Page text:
The Computational Intelligence Group of the Faculty of Informatics at the University of the Basque Country (UPV/EHU) have carried out research work in a number of different fields. Iván Villaverde, member of this group, has taken advantage of this multimodality. For the first time, certain algorithms used, amongst other things, for research on the analysis of hyperspectral images, have been applied to mobile robots. With this application, the aim is for the robots to enhance their capacity for spatial orientation and their resources for detecting their surroundings. He defended his PhD at the UPV/EHU.
Mr Villaverde’s PhD thesis is entitled, On computational intelligence tools for vision-based navigation of mobile robots. The researcher studied how the visual navigation of small mobile robots can be improved - these devices being highly useful in the world of work (for example, distribution of mail from table to table) - by applying techniques which have never been tried in robotics previously. It was principally based on an algebraic system that is used in a hyperspectrometric line of research: lattice computing. This involves a system based on series of data (instead of numbers) with concrete internal ordering. As was concluded from the first trials, this technique and certain other ones can be highly useful for enhancing the visual navigation of robots.
Mr Villaverde worked with two types of basic sensors incorporated into mobile robots in order to improve their system of navigation: optic cameras and 3D cameras for range detection. These are the eyes of the robot, and the researcher focused on three primordial questions so these can see correctly: the location of the robot itself, the capacity of the robot to detect its own movements (being able to fix where it is without recourse to analysing external information), and the capacity to build a map (distances, obstacles, and so on) of surroundings previously unknown to it.
Lattice computing and a hybrid system
Thus, the previously mentioned lattice computing and certain other innovative techniques were applied to these three questions. In fact, Mr Villaverde made use of lattice computing, on the one hand, for the self-location of the robot on qualitative maps and, on the other, for the detection of visual markers with optic cameras. This is one of the main contributions of the thesis.
In order to enhance the metric location with 3D cameras, Mr Villaverde applied an innovative hybrid system: combining techniques of evolution and competitive neuronal networks. Evolution techniques are genetic algorithms and neuronal networks are codes that act like the nervous system in humans. So, both simulate human mutations and evolution. The researcher applied these techniques to the 3D cameras and, concretely, to estimating the transformations between 3D views, providing at the same time an estimate of the robot’s movement.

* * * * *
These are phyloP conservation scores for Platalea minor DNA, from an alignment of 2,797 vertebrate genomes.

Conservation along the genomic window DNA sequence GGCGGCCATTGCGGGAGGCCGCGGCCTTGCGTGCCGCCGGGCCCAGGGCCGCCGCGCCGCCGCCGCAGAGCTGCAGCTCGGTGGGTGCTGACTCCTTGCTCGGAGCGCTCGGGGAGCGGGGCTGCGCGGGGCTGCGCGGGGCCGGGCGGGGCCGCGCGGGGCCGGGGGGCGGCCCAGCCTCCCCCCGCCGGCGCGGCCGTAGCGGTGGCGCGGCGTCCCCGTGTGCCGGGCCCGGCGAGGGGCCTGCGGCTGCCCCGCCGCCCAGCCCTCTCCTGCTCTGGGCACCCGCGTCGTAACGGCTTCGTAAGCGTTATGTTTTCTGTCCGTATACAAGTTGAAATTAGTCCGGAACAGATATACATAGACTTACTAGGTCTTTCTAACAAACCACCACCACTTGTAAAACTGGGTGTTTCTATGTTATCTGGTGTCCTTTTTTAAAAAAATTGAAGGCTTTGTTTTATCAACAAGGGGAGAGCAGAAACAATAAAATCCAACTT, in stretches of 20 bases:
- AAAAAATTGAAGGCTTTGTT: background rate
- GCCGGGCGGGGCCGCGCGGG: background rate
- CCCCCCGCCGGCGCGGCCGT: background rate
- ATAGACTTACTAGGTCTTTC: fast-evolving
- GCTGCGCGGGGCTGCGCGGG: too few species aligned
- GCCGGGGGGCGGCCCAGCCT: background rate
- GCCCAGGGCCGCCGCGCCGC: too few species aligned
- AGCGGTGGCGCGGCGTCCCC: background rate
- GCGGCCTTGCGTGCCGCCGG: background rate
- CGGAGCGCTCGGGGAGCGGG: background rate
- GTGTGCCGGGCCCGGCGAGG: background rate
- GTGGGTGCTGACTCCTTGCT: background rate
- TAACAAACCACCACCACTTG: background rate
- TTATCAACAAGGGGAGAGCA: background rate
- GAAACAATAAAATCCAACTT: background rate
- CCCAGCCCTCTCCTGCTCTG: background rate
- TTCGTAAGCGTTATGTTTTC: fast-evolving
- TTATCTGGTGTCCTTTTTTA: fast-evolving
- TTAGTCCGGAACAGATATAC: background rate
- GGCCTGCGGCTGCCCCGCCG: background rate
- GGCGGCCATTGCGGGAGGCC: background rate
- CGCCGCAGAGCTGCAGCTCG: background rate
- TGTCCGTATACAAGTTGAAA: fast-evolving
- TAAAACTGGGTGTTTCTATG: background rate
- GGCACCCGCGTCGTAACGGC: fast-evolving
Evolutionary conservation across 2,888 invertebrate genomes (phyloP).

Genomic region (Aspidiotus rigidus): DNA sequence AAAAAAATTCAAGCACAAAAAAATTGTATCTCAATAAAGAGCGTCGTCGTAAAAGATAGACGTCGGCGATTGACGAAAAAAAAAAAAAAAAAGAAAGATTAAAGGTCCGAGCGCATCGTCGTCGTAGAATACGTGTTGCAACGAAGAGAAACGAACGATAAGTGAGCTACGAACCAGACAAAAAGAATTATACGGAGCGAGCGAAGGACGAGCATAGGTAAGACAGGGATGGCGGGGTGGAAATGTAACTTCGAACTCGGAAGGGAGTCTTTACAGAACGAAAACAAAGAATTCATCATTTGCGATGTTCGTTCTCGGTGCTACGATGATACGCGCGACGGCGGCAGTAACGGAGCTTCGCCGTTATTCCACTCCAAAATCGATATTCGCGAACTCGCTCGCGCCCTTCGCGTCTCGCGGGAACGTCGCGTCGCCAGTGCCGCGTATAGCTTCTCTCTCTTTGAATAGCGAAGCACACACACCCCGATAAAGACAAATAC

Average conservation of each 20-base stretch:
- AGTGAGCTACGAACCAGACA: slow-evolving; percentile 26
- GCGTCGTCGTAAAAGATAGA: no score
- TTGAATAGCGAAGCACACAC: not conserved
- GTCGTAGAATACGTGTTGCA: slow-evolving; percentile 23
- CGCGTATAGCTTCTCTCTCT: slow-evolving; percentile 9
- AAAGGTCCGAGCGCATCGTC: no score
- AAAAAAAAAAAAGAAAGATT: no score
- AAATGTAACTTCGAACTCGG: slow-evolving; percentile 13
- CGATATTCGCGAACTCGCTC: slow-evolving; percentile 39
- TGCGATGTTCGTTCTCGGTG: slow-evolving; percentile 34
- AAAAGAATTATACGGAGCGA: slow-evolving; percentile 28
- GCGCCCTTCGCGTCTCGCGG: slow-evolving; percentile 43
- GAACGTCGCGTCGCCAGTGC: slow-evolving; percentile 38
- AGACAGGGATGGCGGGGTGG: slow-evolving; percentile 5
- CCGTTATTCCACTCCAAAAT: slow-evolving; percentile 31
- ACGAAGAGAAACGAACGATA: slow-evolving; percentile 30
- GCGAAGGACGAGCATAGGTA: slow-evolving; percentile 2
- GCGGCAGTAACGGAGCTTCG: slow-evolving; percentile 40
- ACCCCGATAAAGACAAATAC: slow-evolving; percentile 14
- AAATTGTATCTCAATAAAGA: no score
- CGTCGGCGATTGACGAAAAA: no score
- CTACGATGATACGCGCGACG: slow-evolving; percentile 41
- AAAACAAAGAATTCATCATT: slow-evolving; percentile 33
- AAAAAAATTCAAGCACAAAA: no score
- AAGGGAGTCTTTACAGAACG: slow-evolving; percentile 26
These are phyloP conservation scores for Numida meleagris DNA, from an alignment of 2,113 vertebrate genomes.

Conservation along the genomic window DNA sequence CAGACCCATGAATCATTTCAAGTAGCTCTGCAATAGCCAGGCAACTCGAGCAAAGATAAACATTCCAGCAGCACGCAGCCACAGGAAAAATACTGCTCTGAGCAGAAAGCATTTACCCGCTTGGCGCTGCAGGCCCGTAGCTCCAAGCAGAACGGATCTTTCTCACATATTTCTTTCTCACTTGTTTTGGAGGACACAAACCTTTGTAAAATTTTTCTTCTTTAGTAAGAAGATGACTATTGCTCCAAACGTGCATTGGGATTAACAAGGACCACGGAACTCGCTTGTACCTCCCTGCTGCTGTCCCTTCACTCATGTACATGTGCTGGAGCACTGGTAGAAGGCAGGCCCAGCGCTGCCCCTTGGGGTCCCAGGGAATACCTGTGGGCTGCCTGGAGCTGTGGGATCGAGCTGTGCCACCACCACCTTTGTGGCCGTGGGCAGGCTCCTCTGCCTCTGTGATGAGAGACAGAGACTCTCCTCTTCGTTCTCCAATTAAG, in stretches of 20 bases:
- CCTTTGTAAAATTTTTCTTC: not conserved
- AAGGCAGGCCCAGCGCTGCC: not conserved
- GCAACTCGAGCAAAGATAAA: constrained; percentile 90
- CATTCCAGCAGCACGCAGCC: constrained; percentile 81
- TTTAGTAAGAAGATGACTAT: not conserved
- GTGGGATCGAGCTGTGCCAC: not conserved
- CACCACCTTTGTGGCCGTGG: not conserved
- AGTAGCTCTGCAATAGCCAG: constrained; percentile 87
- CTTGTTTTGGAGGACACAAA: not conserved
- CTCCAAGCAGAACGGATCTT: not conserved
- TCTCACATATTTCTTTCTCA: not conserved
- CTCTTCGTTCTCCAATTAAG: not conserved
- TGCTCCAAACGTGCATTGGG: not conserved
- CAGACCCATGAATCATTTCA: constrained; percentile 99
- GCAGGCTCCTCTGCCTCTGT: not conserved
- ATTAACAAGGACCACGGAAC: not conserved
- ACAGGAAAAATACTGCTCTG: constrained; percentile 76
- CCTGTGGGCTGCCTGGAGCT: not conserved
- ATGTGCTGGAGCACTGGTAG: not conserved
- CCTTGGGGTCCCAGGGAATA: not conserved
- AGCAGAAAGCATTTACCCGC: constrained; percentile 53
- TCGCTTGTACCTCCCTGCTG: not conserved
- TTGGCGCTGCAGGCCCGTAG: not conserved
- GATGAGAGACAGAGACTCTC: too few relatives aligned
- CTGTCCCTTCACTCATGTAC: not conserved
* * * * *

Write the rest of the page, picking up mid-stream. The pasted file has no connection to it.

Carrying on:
As Mr Villaverde outlined in his thesis, he also carried out a basic experiment, confirming that these innovative applications are, effectively, valid for the visual navigation of robots. He undertook the trials in a shipyard with robots capable of transporting a hose. He chose a shipyard because it has unusual spatial references and, thereby, more testing for detection by robots. It was a first-phase experiment and so the robots did not have to carry out more than some simple functions, but the thesis showed positive results.
About the author
Mr Iván Villaverde de la Nava (Donostia-San Sebastián, 1977) is an engineer in Informatics. He did his PhD thesis under the direction of Mr Manuel Graña Romay, from the Department of the Sciences of Computation and Artificial Intelligence of the Faculty of Informatics at the UPV/EHU’s Ibaeta campus, and in charge of the Computational Intelligence Research Group there. For his thesis, Mr Villaverde spent three months at the Institute of Technological Education in Kavala (Greece). He also worked in collaboration with the Integrated Engineering Group at the A Coruña University (Galicia) and with the Computational Perception and Robotics Research Group at the Universidad Politécnica of Madrid.English translation by: WORDLAN firstname.lastname@example.org; 615740862.